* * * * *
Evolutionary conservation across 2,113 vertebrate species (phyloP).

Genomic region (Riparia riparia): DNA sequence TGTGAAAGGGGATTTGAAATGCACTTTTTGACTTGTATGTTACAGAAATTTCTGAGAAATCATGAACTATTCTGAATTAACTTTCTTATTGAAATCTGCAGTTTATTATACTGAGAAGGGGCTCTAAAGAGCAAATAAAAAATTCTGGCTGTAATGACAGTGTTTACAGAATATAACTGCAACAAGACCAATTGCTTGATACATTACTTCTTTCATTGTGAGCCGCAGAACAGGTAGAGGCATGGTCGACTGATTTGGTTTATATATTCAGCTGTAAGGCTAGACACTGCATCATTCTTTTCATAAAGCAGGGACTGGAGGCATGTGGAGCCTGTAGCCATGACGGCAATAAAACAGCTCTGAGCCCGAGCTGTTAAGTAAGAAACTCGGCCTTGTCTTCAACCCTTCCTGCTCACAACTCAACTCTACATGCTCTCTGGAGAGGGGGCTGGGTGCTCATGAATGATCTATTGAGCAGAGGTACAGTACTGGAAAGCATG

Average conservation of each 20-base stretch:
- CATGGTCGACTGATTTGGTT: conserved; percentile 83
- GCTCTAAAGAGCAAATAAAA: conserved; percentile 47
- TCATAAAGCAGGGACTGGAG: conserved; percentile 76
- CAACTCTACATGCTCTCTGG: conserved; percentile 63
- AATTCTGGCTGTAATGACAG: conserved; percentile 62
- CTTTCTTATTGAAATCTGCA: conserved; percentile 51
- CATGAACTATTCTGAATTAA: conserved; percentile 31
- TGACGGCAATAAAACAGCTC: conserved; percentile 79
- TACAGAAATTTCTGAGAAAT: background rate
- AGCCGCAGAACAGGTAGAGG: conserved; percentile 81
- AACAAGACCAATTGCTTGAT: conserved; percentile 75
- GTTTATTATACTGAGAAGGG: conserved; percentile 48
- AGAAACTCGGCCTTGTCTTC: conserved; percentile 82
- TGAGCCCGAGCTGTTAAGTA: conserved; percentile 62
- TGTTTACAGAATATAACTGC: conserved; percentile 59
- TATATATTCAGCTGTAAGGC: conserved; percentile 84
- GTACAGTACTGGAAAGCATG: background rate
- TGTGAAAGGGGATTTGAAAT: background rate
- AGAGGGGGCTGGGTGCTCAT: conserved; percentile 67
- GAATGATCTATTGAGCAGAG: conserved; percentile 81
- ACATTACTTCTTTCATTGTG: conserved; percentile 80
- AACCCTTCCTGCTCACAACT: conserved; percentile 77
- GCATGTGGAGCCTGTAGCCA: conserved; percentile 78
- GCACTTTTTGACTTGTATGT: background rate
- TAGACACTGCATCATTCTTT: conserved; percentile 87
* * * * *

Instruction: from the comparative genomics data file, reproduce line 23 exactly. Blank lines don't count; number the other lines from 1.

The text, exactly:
- GAATGATCTATTGAGCAGAG: conserved; percentile 81